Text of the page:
Disney plans to release its remaining movies this year exclusively to theaters.
The move comes after the success of “Shang-Chi,” a box-office hit and theatrical exclusive.
Theater owners had expressed displeasure with Disney’s “Black Widow” Disney+ strategy.
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Theater owners wanted Disney to commit to movie theaters. They got their wish.
After the success of the studio’s latest Marvel movie, “Shang-Chi and the Legend of the Ten Rings,” Disney announced on Friday that the rest of its 2021 slate would receive exclusive theatrical releases with shortened windows.
The slate includes another Marvel movie, “Eternals,” and Steven Spielberg’s “West Side Story” remake, which will receive 45-day theatrical windows – the same as “Shang-Chi.” The animated film “Encanto” will have a 30-day window before heading to Disney+.
Before the pandemic, exclusive theatrical windows would typically be between 75 days and 90 days. But most of the major studios have negotiated with exhibitors to shorten that time frame during the pandemic. Disney’s plans beyond “Shang-Chi,” though, were a mystery – until now.
The National Association of Theatre Owners (NATO), the largest theater trade group, had been waiting for this moment.
After “Black Widow” declined a sharp 68% at the domestic box office in its second weekend, NATO released a critical statement calling simultaneous release a “pandemic-era artifact that should be left to history with the pandemic itself.” Disney released the movie simultaneously in theaters and on Disney+ for an extra $US30 ($AU41) fee.
NATO CEO John Fithian told Insider in a recent interview that there were still “several big remaining questions” regarding some studios release plans for the remainder of the year and heading into 2022, alluding that the group wanted answers from Disney.
Movie theaters can probably thank “Shang-Chi” for Disney finally landing on a concrete strategy for the remainder of its 2021 movies. The movie earned $US75 ($AU102) million in its opening three-day weekend and a record $US94 ($AU128) million over the four-day Labor Day weekend. It’s since made $US145 ($AU197) million domestically and $US256 ($AU347) million worldwide. That doesn’t even include China, the world’s biggest theatrical market, where it hasn’t been approved for release.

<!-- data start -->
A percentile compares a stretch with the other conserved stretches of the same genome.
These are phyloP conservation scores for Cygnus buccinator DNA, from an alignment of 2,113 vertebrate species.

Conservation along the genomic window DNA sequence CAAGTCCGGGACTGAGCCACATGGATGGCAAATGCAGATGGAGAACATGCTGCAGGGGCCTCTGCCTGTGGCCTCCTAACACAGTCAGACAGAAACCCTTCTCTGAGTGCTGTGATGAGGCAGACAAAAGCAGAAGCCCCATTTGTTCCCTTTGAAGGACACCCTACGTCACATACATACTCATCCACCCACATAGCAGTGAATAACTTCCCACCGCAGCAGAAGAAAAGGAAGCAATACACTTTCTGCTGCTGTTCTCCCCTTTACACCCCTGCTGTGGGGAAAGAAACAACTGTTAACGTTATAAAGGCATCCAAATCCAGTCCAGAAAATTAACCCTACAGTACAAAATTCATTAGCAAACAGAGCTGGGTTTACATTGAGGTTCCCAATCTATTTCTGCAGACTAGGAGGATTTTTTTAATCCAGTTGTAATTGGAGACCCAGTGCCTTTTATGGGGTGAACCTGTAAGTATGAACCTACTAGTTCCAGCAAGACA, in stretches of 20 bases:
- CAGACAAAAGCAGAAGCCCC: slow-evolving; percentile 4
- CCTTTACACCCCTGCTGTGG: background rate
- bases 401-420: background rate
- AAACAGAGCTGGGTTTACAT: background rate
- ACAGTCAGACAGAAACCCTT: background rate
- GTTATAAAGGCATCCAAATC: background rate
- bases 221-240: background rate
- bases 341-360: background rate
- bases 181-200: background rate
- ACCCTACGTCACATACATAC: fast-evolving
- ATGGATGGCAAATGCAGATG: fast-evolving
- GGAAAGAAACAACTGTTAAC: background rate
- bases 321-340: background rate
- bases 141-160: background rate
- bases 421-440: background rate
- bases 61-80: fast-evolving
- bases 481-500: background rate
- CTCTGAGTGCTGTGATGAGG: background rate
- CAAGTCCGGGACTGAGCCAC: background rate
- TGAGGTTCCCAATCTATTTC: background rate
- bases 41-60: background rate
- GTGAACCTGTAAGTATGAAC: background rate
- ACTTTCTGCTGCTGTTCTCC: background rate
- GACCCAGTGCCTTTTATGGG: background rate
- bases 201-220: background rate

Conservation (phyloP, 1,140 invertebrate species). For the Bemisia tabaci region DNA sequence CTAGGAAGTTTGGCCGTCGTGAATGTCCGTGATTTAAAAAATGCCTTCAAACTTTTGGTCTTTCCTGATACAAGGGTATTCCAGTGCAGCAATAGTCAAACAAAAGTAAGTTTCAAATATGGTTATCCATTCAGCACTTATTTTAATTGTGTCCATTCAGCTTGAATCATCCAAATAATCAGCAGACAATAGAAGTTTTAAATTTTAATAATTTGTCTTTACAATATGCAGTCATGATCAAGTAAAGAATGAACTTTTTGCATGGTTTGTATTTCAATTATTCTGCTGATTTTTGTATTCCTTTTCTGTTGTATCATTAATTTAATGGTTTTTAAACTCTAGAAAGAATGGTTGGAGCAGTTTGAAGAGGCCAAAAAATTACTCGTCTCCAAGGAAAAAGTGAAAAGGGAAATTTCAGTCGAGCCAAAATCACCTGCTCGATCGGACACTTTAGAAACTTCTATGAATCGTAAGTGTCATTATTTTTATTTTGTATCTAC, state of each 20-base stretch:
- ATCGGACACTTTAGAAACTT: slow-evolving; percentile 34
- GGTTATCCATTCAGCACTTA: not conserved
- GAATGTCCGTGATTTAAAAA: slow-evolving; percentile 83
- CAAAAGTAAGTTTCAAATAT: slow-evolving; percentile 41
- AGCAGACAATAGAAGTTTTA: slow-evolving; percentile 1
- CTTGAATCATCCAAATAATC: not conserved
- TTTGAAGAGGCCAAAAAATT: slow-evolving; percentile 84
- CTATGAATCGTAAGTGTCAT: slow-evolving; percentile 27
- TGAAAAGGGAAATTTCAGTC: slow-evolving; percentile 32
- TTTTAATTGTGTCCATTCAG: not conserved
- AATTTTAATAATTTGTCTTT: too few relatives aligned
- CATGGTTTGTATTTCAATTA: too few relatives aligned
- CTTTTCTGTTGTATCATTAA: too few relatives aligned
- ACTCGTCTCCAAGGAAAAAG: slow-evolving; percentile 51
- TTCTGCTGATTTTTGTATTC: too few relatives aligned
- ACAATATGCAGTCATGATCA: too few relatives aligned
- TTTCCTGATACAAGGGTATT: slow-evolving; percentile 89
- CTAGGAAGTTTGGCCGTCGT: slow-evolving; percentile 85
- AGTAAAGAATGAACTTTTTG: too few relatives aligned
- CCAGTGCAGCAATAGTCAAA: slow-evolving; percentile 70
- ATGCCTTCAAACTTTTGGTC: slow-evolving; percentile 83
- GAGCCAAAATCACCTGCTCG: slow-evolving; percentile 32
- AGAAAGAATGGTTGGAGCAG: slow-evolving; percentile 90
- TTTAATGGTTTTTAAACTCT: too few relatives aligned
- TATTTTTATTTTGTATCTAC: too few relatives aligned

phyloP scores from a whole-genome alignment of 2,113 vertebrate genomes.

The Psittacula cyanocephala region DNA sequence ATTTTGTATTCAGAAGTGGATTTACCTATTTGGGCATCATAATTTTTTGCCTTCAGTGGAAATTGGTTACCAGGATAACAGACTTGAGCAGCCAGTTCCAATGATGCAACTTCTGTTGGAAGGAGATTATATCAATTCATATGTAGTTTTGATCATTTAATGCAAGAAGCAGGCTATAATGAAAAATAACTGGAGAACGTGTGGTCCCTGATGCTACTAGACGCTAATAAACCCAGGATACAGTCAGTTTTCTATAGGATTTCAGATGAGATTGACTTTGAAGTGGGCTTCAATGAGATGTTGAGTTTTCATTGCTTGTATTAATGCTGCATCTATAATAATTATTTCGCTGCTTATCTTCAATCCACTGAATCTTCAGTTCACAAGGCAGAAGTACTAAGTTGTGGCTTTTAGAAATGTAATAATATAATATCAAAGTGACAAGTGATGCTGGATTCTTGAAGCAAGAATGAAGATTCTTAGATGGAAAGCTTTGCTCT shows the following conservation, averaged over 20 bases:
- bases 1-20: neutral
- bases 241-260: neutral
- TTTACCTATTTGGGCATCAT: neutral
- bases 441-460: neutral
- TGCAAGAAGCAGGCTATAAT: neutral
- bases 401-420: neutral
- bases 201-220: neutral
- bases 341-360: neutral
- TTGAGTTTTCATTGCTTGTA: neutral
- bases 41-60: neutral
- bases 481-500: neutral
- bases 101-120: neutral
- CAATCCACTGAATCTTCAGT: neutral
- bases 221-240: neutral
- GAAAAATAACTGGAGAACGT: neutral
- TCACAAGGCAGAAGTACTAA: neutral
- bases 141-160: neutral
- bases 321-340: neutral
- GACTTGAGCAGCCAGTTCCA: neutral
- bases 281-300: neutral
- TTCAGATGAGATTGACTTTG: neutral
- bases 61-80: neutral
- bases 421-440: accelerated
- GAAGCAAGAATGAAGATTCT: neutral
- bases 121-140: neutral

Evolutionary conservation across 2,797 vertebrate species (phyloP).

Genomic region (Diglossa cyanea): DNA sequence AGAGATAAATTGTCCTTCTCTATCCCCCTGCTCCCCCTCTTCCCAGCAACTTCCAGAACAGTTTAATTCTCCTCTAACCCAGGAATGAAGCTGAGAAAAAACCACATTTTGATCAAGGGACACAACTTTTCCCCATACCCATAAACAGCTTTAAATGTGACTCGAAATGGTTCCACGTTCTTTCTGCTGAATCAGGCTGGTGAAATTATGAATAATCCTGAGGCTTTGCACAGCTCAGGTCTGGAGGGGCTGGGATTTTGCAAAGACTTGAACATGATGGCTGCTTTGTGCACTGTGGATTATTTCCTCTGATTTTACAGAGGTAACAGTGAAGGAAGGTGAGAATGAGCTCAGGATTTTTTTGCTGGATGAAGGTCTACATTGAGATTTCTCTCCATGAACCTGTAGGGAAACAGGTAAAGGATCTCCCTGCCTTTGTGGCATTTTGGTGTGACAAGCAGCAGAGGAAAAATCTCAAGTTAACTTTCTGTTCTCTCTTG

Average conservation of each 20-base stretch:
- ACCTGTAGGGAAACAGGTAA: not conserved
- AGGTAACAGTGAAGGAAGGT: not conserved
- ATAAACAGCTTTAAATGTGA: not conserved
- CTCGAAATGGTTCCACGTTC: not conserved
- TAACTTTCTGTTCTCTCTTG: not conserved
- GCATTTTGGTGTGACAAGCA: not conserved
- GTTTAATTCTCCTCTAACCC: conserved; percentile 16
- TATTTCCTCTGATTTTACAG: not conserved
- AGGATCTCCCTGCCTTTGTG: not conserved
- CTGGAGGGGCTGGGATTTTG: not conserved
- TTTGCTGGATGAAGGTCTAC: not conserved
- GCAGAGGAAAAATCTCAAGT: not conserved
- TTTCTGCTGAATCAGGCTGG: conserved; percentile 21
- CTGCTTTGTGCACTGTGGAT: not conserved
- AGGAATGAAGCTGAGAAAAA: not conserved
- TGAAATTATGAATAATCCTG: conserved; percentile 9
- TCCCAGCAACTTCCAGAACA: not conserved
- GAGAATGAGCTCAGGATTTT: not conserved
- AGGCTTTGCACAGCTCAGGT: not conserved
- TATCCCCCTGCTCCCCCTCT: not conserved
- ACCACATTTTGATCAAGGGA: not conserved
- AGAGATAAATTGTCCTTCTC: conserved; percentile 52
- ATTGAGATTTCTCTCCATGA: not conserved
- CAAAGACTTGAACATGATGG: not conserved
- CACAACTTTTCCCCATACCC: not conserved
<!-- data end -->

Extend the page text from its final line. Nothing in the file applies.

In Fithian’s interview with Insider, he predicted that “Shang-Chi” wouldn’t have as big of a drop in its second domestic weekend as “Black Widow” because it wasn’t available to stream. He was right. “Shang-Chi” earned $US34.7 ($AU47) million over the weekend, a 54% drop from its first three days in theaters and a smaller decline than most major blockbusters released this year.
While the “Shang-Chi” box office may have pushed Disney to go all in on exclusive theatrical windows for the rest of the year, it did find another source of revenue with the “Black Widow” release. Disney didn’t announce its total Disney+ haul, but did say it earned $US60 ($AU81) million from streaming purchases in its first weekend.
But Scarlett Johansson is also suing Disney over the “Black Widow” release, claiming that the company breached her contract by not giving the movie an exclusive theatrical run, which could have contributed to Disney’s strategy shift.
“Shang-Chi’s” success came on the heels of another well-performing Disney release, “Free Guy,” which was also exclusive to theaters. The movie has made $US101 ($AU137) million domestically so far and $US276 ($AU375) million worldwide.
“Shang-Chi” has received heaps of praise from critics and audiences, which could have boosted word of mouth for its second weekend. It has a 92% Rotten Tomatoes critic score and a 98% audience score, as well as an A grade from CinemaScore, which surveys audiences on a movie’s opening night.
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How ‘Shang-Chi’ vindicated theater owners after their criticism of Disney’s ‘Black Widow’ release strategy